Increasing the SPEED of Data Use to Improve Patient Care
A pioneering research project supported by Sydney Health Partners has proven that patient data from hospital electronic medical records (eMR) can be presented to doctors in a clinically useful way to help drive quality improvement.
In a process likened to trying to find needles in a haystack, a research team led by Professors David Brieger from Concord Hospital and Jonathan Morris from Royal North Shore Hospital were able to extract and collate the eMR data of heart attack patients and use it to describe cardiovascular care and outcomes in patients with acute coronary syndrome, particularly ST-elevation Myocardial Infarction (STEMI).
“Despite having one of the best health care systems in the world, with expanding electronic medical record capacity, to date there have been limited efforts to extract the data in a meaningful way to improve our clinical practice,” said Professor Brieger. “SPEED extract is providing us with an opportunity to address this.”
The project brought together a multi-disciplinary team with expertise spanning cardiology, population health, software engineering and data science from the University of Sydney, Local Health Districts, Ministry of Health and eHealth NSW.
SHP funding from the first round of the Rapid Applied Research Translation scheme was leveraged to attract additional funding from NSW Health and other sources. In late 2019, Sydney Health Partners provided additional financial support to the project as part of its leadership of the Australian Health Research Alliance national systems-level initiative in data-driven healthcare.
Using existing and bespoke software infrastructure, the SPEED-EXTRACT team mined five years of eMR data about chest pain patients at hospitals within Northern Sydney and Central Coast Local Health Districts to compare their treatment to national clinical care benchmarks.
Senior Research Fellow and Project Manager Charmaine Tam says results presented to the NSW Health Senior Executive Forum demonstrated the validity of the concept and its potential for wider application.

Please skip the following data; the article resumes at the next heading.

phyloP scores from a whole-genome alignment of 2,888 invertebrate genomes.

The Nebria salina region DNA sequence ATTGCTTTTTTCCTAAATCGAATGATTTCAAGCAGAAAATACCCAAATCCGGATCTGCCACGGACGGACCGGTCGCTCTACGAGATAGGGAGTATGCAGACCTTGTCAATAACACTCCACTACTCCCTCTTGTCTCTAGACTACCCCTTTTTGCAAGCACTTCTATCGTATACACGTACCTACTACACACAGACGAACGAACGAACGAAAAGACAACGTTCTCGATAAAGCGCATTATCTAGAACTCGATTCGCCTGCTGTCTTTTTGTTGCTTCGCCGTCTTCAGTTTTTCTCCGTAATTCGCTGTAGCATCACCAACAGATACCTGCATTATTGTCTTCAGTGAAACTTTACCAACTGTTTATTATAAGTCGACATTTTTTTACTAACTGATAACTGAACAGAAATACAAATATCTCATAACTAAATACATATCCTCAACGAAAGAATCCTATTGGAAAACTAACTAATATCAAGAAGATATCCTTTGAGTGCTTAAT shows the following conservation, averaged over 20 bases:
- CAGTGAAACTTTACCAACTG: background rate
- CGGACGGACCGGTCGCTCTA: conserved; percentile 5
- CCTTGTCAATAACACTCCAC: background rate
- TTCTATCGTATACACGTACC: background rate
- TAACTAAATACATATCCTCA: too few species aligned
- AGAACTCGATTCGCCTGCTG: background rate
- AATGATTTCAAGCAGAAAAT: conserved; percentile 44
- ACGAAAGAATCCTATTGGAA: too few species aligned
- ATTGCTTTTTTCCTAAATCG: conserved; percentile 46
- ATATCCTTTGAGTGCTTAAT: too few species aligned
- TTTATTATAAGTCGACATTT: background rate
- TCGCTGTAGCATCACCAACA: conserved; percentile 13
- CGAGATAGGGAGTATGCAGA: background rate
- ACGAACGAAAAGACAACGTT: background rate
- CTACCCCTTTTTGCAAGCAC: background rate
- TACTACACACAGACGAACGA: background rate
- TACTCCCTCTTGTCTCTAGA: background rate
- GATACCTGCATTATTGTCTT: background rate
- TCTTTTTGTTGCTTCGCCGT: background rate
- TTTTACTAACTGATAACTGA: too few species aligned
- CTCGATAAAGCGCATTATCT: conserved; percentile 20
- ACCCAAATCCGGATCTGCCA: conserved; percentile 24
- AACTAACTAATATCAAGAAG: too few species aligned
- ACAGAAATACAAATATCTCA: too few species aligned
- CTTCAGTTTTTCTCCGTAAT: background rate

“We have shown that eMR data is helpful to doctors and that they trust it to measure clinical performance and identify variations in care,” said Dr Tam. “The research taught us what ingredients and skills are required for success - what the ICT teams need, how to work with the performance analytics units, and what level of engagement we need from hospital clinicians.”
Dr Tam says that thanks to the success of SPEED-EXTRACT there is greater appetite for using eMR data for near real-time quality improvement.
“There’s real enthusiasm now for the process and the value that insights generated from routinely collected information systems can bring”.
SPEED-EXTRACT is now working on a process to provide the performance data to clinicians on a more frequent basis. It plans to access the data through a continuously updated duplicate of hospital eMR systems known as a data lake, which is being established by eHealth NSW.
Professor Morris, who co-chairs the Digital Heath and Informatics Network and leads Sydney Health Partners’ Informatics and eHealth theme, says while it’s clear that data-driven healthcare will become core business for health services in the coming years, some major barriers and impediments must be overcome.“We have a wealth of patient health information in our systems, we can use that information to generate knowledge and that knowledge can then be used to measure the quality of the healthcare we provide,” he said.
“The challenge is to make the data accessible and have the health system articulate its priorities when measuring the quality of care. It would be preferable if we didn’t collect data in the hospital system for one thing, the university system for another and use a third system to collect data on the outcomes of clinical trials. The mantra here should be, collect data once and use it often.”
At a Glance
Using near real time data to reduce clinical variation and improve outcomes for patients presenting with acute chest pain
Professor Jonathan Morris
Northern Sydney Local Health District